The changes include obliging organizers to notify authorities about open-air events, but an undeclared event does not automatically become illegal. Another novelty is the right to ban gatherings for public security reasons or to protect a social and economic life of a district from disproportionate disturbance. It also allows the police to disperse demonstrations on some occasions.
The bill has passed with 187 lawmakers of 288 present having voted in favour. Per the demand from the opposition, a vote was held on every clause.
There are several demonstrations currently being held in the centre of the city. Most of them are peaceful, but earlier in the day, a group of 150 people at the central Syntagma Square, where the parliament is located, threw Molotov cocktails, stones, and bottles, with the police retaliating with teargas. The disturbance lasted for about 15 minutes.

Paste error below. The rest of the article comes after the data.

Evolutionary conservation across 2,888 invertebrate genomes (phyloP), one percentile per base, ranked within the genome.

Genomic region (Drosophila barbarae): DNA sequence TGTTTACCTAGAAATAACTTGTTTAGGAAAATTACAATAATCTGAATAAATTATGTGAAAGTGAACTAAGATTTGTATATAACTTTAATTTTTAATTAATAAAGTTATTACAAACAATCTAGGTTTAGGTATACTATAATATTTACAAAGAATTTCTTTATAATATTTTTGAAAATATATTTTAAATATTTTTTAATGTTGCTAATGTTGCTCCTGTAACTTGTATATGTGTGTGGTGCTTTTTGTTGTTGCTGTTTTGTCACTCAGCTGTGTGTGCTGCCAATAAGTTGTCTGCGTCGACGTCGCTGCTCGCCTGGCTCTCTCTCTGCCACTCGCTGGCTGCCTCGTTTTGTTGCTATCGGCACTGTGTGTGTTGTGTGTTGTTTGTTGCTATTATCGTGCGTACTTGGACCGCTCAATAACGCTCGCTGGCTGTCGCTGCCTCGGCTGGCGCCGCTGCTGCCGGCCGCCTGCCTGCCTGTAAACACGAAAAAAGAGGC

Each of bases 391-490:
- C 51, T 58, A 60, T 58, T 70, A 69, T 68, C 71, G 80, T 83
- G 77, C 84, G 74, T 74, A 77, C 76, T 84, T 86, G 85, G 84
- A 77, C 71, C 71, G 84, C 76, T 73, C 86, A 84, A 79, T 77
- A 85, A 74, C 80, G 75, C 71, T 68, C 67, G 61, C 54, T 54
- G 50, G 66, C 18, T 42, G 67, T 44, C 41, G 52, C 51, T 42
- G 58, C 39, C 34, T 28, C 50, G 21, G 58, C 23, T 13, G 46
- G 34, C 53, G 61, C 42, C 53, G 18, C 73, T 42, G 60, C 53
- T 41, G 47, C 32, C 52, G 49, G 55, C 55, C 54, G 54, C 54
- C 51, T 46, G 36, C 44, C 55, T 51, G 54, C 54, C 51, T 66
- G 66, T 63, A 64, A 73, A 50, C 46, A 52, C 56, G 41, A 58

Three police officers have been injured, according to Skai TV channel. Six people have been arrested and 16 detained.
The government says that constant rallies create problems for the residents, interrupt traffic and trade, while the opposition claims it to be the first case of curtailing the right of assembly since the post-WW2 rule of the military junta.